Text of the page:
“What a lot of luggage there is,” thought Gulshan Jetha wondering whether it would all fit into the aircraft. Little did she realise that apart from luggage, the Malabar Princess was carrying on board, 164 bags containing 1700 pounds of mail, the greater part from Indians to their friends and relatives in Egypt, Switzerland and the UK.
Akbarali Jetha was getting impatient. Tapping his father’s hand he asked, “When will we board the flight?” Just then came the flight departure announcement. Akbarali cheered and to his surprise found that he was not alone. The entire building seemed to comprise one applauding mass of people.
This is what the many visitors had come to witness. The lateness of the hour had not dampened their spirits. This was one moment they were not going to miss.
“Drink a toast to me when you’re up in the air,” said Mr Neville Wadia’s mother as he headed towards the doors leading out onto the tarmac.
Outside near the gleaming, silver Constellation, bearing the Tricolour, a quiet calm prevailed. Passengers were beginning to board and the hostesses stood with folded hands welcoming them aboard. On the flight deck, Captain Guzdar had already begun the pre-flight check. The clock in the cockpit displayed the time – 11.15 pm. “Almost time to go,” Captain Guzdar smiled excitedly to himself. Inside the aircraft the girls had begun their pre-takeoff rituals.
Ready for takeoff
Akbarali Jetha peered out of the window. Further down the aisle Mr and Mrs Fazel A. Fazelbhoy were engaged in an animated conversation which came to a standstill when they heard the announcement. “On behalf of Captain Guzdar and your crew we welcome you aboard our maiden flight to London via Cairo and Geneva…”
The cabin lights were dimmed for takeoff and a few minutes later Malabar Princess began moving, taxiing down to reach the takeoff runway. > > In position now, Captain Guzdar revved the engines while he waited for permission from the control tower to takeoff. It soon came: “Air India Malabar Princess, cleared for takeoff….” Hearing these words, Captain Guzdar did not wait. His outspread fingers slid the main throttles forward to their full extent. The engines’ sound deepened from a steady whine to a thunderous roar. Then as Captain Guzdar released the brakes, Malabar Princess leaped forward down the runway.
Lights flashed past as the aircraft gathered speed. The nose wheel left the tarmac and Malabar Princess was now in lift-off mode, ready to leave the ground. A moment later with speed still increasing, they were in the air – bound for Cairo!
Cairo 1948: Fali R.Nariman – District Manager Air-India International Cairo and Mr A.A.Fyzec- the Indian Ambassador to Egypt
In 1948 only a few airlines existed and not many countries had their own international operations. India had achieved a notable milestone, ahead of others, that night. The civil aviation industry was still in its nascent stages so aircraft were small – while the Lockheed L-749 Constellation a state-of-the-art aircraft in its time, had a seating capacity of 40 people, the state-of-the-art Boeing 747-400, operated on this route today, is a 417-seater.
Aircraft also did not have the capability of flying long distances non-stop as they do today. Constellations could do 4,800 kilometres as opposed to 13,340 kilometres non-stop today. Flights, therefore had to make technical halts en route for fuelling. For Malabar Princess, Cairo and Geneva were to be such halts.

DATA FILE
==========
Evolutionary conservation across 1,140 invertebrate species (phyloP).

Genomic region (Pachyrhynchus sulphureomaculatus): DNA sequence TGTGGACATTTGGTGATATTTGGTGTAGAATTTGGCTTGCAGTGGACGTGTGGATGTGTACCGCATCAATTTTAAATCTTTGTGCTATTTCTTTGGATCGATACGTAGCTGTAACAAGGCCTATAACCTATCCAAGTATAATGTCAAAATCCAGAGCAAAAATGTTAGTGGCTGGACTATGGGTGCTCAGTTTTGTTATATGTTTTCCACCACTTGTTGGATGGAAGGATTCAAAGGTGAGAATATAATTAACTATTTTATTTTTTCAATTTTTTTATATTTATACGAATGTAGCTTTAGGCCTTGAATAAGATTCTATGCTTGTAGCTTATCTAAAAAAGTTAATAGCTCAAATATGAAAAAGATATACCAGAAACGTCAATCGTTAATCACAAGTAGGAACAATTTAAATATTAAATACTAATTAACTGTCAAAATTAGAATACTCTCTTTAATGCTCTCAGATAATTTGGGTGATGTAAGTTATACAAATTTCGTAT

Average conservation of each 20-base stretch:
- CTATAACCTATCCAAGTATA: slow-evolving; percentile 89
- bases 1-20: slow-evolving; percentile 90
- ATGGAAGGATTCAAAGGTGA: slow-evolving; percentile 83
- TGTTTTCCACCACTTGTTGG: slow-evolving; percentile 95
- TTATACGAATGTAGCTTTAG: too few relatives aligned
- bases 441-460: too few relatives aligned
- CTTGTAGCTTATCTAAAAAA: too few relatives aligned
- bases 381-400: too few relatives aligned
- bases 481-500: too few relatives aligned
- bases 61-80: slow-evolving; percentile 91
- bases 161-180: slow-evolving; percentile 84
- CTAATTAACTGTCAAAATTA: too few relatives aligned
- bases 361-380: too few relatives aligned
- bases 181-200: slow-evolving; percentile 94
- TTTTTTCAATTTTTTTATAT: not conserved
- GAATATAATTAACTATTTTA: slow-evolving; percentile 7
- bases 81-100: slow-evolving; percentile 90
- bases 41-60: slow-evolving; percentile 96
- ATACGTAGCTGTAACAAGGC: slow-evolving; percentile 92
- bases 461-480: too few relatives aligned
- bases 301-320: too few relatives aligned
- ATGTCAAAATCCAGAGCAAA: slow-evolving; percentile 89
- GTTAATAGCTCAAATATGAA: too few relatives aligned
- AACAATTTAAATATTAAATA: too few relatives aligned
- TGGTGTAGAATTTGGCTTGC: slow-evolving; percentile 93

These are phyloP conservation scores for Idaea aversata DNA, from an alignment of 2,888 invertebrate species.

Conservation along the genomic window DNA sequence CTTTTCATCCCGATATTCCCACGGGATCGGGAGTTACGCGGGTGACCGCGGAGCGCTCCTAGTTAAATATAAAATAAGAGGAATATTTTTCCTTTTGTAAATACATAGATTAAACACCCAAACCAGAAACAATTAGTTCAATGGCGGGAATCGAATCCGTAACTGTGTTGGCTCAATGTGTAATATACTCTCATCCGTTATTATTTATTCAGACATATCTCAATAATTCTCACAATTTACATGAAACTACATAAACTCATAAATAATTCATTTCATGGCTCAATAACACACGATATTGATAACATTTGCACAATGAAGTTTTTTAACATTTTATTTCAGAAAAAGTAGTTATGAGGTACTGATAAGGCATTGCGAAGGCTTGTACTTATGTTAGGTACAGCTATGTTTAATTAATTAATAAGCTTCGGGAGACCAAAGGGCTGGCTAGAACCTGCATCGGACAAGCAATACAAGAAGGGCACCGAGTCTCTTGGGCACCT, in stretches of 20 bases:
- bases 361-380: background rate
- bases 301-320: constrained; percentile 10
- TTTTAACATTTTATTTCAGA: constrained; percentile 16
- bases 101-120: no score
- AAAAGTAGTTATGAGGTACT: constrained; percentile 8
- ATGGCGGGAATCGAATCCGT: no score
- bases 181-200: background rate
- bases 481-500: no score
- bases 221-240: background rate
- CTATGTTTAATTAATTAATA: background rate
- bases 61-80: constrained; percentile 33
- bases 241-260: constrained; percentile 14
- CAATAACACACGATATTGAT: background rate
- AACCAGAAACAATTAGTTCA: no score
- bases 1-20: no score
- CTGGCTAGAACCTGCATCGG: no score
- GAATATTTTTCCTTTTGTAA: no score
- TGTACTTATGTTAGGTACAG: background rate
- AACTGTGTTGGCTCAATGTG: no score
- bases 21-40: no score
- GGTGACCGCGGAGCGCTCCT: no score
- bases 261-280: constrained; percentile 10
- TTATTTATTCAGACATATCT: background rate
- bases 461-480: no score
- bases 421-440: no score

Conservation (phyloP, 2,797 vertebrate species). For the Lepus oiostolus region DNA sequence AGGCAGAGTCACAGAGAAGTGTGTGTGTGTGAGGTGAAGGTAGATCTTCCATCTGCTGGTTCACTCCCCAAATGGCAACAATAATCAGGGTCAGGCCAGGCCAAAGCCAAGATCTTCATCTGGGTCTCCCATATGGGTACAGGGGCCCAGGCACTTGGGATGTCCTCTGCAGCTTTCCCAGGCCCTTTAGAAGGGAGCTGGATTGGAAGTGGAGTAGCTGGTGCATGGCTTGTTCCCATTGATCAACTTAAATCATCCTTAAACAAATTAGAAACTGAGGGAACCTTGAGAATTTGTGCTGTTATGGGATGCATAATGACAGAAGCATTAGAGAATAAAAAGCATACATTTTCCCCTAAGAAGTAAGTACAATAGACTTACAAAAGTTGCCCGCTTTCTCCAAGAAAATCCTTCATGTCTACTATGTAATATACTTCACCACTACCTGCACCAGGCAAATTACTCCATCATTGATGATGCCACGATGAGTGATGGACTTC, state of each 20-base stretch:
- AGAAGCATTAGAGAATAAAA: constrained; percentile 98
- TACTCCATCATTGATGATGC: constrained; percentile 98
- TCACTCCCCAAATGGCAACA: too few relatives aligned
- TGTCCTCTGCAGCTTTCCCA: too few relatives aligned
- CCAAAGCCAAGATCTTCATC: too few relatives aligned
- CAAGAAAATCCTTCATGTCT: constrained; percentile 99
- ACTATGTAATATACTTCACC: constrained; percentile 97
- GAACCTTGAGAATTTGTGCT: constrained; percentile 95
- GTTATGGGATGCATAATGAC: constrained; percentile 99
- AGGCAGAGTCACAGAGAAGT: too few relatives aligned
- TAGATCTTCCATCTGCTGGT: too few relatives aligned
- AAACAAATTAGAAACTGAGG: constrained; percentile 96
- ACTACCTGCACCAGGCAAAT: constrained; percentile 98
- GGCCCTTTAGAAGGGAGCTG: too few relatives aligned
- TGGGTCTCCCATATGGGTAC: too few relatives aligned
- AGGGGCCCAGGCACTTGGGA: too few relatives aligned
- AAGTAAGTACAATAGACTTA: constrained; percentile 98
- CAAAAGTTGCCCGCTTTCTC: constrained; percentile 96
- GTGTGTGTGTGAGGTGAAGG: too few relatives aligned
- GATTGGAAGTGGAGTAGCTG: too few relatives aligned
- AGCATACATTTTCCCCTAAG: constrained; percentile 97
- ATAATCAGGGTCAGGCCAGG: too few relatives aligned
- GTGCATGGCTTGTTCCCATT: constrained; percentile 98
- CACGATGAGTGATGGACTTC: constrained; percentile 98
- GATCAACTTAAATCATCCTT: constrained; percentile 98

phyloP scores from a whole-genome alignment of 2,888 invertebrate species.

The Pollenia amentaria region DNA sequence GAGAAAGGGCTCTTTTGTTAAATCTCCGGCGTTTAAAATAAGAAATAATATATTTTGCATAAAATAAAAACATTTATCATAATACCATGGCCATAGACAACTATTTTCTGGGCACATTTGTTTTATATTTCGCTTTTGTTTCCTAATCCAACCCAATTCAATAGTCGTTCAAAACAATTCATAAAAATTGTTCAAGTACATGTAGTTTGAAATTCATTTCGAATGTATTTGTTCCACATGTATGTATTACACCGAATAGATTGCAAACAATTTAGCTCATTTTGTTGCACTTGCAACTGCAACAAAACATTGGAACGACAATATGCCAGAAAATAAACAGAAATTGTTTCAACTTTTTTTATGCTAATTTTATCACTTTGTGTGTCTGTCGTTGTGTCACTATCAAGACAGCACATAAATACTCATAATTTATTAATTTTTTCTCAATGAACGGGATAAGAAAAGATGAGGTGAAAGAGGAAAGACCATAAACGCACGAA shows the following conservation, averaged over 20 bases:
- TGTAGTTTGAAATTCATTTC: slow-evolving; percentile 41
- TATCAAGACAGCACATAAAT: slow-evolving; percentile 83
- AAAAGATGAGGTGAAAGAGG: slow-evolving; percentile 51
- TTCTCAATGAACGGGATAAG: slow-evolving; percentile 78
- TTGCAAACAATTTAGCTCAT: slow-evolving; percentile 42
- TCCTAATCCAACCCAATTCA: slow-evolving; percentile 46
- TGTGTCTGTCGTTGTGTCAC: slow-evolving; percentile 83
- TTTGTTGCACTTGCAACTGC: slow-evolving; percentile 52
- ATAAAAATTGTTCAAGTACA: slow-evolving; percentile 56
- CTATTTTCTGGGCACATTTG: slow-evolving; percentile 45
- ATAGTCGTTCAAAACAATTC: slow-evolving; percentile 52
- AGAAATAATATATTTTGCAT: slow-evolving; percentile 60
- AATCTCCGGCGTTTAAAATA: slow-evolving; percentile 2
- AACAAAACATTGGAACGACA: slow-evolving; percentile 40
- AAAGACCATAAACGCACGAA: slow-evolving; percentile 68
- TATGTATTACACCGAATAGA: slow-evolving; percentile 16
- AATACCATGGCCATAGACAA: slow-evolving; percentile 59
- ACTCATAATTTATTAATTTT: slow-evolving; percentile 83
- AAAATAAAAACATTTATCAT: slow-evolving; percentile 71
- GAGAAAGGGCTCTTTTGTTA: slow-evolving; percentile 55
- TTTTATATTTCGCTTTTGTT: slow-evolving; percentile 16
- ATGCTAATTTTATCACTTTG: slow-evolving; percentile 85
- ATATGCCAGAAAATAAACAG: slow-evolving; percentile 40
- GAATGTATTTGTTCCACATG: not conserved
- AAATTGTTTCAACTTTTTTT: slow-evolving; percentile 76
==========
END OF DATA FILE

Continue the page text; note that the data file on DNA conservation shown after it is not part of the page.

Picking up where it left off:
Malabar Princess arrived in London in the early hours of June 10 taking a little more than 24 hours as compared to flights of today which take under 10.
For the second leg of the journey from Cairo Captain D.K. Jatar was in command. He was assisted by Captain B.B. Dhuru; Radio Officer, N.R. Sule; Flight Engineer, Freddie D’Souza; Navigator R.S. Mani; air hostesses Thelma McCoy and Ray Salway and Flight Purser, Ganesh.
After a halt in Geneva, Malabar Princess cruised towards London. A few hours in the night the voice from the control tower cut abruptly through Captain Jatar’s thoughts: “Air India Malabar Princess, this is London. Begin your descent now.”
Holding the aircraft in a steady descent, on course, Captain Jatar ran through the pre-landing check list. There was the familiar sound of the landing gear going down and he saw the runway lights strung ahead of him like strands of converging gold. Diminishing speed, Captain Jatar applied the brakes and soon Malabar Princess was taxiing down the runway coming to a halt at London airport.
Among the several people waiting to receive passengers was Mr Krishna Menon, then Indian High Commissioner to the UK. A broad smile spread across his face as he extended his hand in welcome to the then Chairman of Air India, Mr J.R.D. Tata, aptly described as the Father of Indian Civil Aviation.
Arrival of the inaugural flight at London Airport. Mr B.W Figgins, then General Manager; Mr & Mrs J.R.D. Tata; Mr V.K. Krishna Menon, then High Commissioner for India in the UK; and Sir Fredrick James, then Managing Director Tata Ltd London.
Flash bulbs popped as Mr Tata stepped down from the aircraft followed by other passengers. With sparkling eyes and a broad smile he affirmed, “Set your watches boys, we are right on schedule!” He was clearly delighted at this great achievement.
Mr Tata carried with him messages of greeting and goodwill from Pandit Jawaharlal Nehru, the then Prime Minister of India to the Prime Ministers of Great Britain and Egypt and the President of the Swiss Republic. He also took with him similar messages from Mr Rafi Ahmed Kidwai, the then Communications Minister of India to his counterparts in these countries.
Considering its great significance, the event received extensive coverage in the Indian media. The Times of India dated June 9, 1948 wrote, “The inauguration of India’s external air service…marks the attainment by this country of its majority in their realm of aerial development….this is the first stage in India’s march to international status…” Celebrations continued the following day when an enormous party was held at the Dorchester Hotel, London where Mr Tata made his first speech in his capacity as Chairman of Air India International. The event was a great success and the national carrier of India was launched as an international airline.
History had been made and one man’s vision had finally taken shape. A dream had been translated into reality.